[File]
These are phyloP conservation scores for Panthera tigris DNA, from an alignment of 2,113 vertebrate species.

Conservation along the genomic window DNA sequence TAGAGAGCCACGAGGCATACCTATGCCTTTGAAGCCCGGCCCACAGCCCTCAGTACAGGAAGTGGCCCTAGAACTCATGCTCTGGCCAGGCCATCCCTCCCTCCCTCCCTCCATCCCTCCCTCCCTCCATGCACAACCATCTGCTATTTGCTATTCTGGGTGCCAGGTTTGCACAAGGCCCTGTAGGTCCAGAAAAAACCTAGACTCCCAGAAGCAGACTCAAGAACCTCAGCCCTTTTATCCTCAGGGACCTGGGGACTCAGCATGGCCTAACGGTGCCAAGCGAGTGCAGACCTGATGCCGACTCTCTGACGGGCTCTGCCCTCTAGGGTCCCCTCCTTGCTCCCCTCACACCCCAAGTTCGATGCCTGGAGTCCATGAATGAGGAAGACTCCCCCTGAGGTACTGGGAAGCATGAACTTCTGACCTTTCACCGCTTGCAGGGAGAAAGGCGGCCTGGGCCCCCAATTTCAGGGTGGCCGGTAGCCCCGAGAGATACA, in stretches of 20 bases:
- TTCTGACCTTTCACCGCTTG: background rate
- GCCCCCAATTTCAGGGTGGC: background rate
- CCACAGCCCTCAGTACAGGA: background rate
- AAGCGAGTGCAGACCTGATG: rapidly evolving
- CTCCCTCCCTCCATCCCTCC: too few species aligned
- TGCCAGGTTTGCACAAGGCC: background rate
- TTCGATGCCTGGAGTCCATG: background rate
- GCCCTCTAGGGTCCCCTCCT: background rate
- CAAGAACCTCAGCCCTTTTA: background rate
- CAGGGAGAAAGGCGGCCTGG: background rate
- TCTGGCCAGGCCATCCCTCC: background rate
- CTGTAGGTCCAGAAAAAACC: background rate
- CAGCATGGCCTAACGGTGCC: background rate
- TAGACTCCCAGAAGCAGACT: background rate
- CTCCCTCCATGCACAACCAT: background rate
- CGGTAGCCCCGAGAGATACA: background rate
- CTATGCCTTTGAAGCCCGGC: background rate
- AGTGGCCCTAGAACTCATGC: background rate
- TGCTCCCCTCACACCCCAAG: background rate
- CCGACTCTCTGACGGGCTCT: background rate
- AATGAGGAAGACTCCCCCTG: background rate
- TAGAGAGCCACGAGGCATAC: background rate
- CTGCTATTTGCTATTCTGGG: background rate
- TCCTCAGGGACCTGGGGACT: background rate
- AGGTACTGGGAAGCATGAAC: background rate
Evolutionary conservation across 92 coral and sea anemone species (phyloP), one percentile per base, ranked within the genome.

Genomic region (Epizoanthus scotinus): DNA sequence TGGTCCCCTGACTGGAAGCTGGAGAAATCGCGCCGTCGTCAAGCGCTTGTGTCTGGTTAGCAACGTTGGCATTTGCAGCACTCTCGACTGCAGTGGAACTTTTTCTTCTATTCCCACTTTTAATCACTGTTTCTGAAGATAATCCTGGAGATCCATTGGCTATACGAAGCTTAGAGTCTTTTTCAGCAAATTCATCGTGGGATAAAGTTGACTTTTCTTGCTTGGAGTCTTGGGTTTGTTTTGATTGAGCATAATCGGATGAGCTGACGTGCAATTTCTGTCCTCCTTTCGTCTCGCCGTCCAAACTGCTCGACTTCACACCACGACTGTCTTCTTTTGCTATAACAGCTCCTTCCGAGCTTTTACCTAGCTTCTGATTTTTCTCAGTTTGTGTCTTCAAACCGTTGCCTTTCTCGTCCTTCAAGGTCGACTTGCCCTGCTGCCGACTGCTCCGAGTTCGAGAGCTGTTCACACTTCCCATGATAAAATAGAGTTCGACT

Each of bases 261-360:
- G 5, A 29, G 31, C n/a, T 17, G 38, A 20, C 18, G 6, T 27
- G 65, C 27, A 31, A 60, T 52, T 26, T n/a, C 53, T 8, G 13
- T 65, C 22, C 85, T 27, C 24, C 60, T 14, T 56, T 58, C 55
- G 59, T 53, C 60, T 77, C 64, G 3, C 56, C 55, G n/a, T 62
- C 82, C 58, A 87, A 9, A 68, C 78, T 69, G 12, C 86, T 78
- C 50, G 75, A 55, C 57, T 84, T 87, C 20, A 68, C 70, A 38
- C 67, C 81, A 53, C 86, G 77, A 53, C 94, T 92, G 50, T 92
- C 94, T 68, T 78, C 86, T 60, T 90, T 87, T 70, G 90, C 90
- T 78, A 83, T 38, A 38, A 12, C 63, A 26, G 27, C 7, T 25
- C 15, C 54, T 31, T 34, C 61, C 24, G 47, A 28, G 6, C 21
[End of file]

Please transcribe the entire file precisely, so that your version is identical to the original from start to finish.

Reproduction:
These are phyloP conservation scores for Panthera tigris DNA, from an alignment of 2,113 vertebrate species.

Conservation along the genomic window DNA sequence TAGAGAGCCACGAGGCATACCTATGCCTTTGAAGCCCGGCCCACAGCCCTCAGTACAGGAAGTGGCCCTAGAACTCATGCTCTGGCCAGGCCATCCCTCCCTCCCTCCCTCCATCCCTCCCTCCCTCCATGCACAACCATCTGCTATTTGCTATTCTGGGTGCCAGGTTTGCACAAGGCCCTGTAGGTCCAGAAAAAACCTAGACTCCCAGAAGCAGACTCAAGAACCTCAGCCCTTTTATCCTCAGGGACCTGGGGACTCAGCATGGCCTAACGGTGCCAAGCGAGTGCAGACCTGATGCCGACTCTCTGACGGGCTCTGCCCTCTAGGGTCCCCTCCTTGCTCCCCTCACACCCCAAGTTCGATGCCTGGAGTCCATGAATGAGGAAGACTCCCCCTGAGGTACTGGGAAGCATGAACTTCTGACCTTTCACCGCTTGCAGGGAGAAAGGCGGCCTGGGCCCCCAATTTCAGGGTGGCCGGTAGCCCCGAGAGATACA, in stretches of 20 bases:
- TTCTGACCTTTCACCGCTTG: background rate
- GCCCCCAATTTCAGGGTGGC: background rate
- CCACAGCCCTCAGTACAGGA: background rate
- AAGCGAGTGCAGACCTGATG: rapidly evolving
- CTCCCTCCCTCCATCCCTCC: too few species aligned
- TGCCAGGTTTGCACAAGGCC: background rate
- TTCGATGCCTGGAGTCCATG: background rate
- GCCCTCTAGGGTCCCCTCCT: background rate
- CAAGAACCTCAGCCCTTTTA: background rate
- CAGGGAGAAAGGCGGCCTGG: background rate
- TCTGGCCAGGCCATCCCTCC: background rate
- CTGTAGGTCCAGAAAAAACC: background rate
- CAGCATGGCCTAACGGTGCC: background rate
- TAGACTCCCAGAAGCAGACT: background rate
- CTCCCTCCATGCACAACCAT: background rate
- CGGTAGCCCCGAGAGATACA: background rate
- CTATGCCTTTGAAGCCCGGC: background rate
- AGTGGCCCTAGAACTCATGC: background rate
- TGCTCCCCTCACACCCCAAG: background rate
- CCGACTCTCTGACGGGCTCT: background rate
- AATGAGGAAGACTCCCCCTG: background rate
- TAGAGAGCCACGAGGCATAC: background rate
- CTGCTATTTGCTATTCTGGG: background rate
- TCCTCAGGGACCTGGGGACT: background rate
- AGGTACTGGGAAGCATGAAC: background rate
Evolutionary conservation across 92 coral and sea anemone species (phyloP), one percentile per base, ranked within the genome.

Genomic region (Epizoanthus scotinus): DNA sequence TGGTCCCCTGACTGGAAGCTGGAGAAATCGCGCCGTCGTCAAGCGCTTGTGTCTGGTTAGCAACGTTGGCATTTGCAGCACTCTCGACTGCAGTGGAACTTTTTCTTCTATTCCCACTTTTAATCACTGTTTCTGAAGATAATCCTGGAGATCCATTGGCTATACGAAGCTTAGAGTCTTTTTCAGCAAATTCATCGTGGGATAAAGTTGACTTTTCTTGCTTGGAGTCTTGGGTTTGTTTTGATTGAGCATAATCGGATGAGCTGACGTGCAATTTCTGTCCTCCTTTCGTCTCGCCGTCCAAACTGCTCGACTTCACACCACGACTGTCTTCTTTTGCTATAACAGCTCCTTCCGAGCTTTTACCTAGCTTCTGATTTTTCTCAGTTTGTGTCTTCAAACCGTTGCCTTTCTCGTCCTTCAAGGTCGACTTGCCCTGCTGCCGACTGCTCCGAGTTCGAGAGCTGTTCACACTTCCCATGATAAAATAGAGTTCGACT

Each of bases 261-360:
- G 5, A 29, G 31, C n/a, T 17, G 38, A 20, C 18, G 6, T 27
- G 65, C 27, A 31, A 60, T 52, T 26, T n/a, C 53, T 8, G 13
- T 65, C 22, C 85, T 27, C 24, C 60, T 14, T 56, T 58, C 55
- G 59, T 53, C 60, T 77, C 64, G 3, C 56, C 55, G n/a, T 62
- C 82, C 58, A 87, A 9, A 68, C 78, T 69, G 12, C 86, T 78
- C 50, G 75, A 55, C 57, T 84, T 87, C 20, A 68, C 70, A 38
- C 67, C 81, A 53, C 86, G 77, A 53, C 94, T 92, G 50, T 92
- C 94, T 68, T 78, C 86, T 60, T 90, T 87, T 70, G 90, C 90
- T 78, A 83, T 38, A 38, A 12, C 63, A 26, G 27, C 7, T 25
- C 15, C 54, T 31, T 34, C 61, C 24, G 47, A 28, G 6, C 21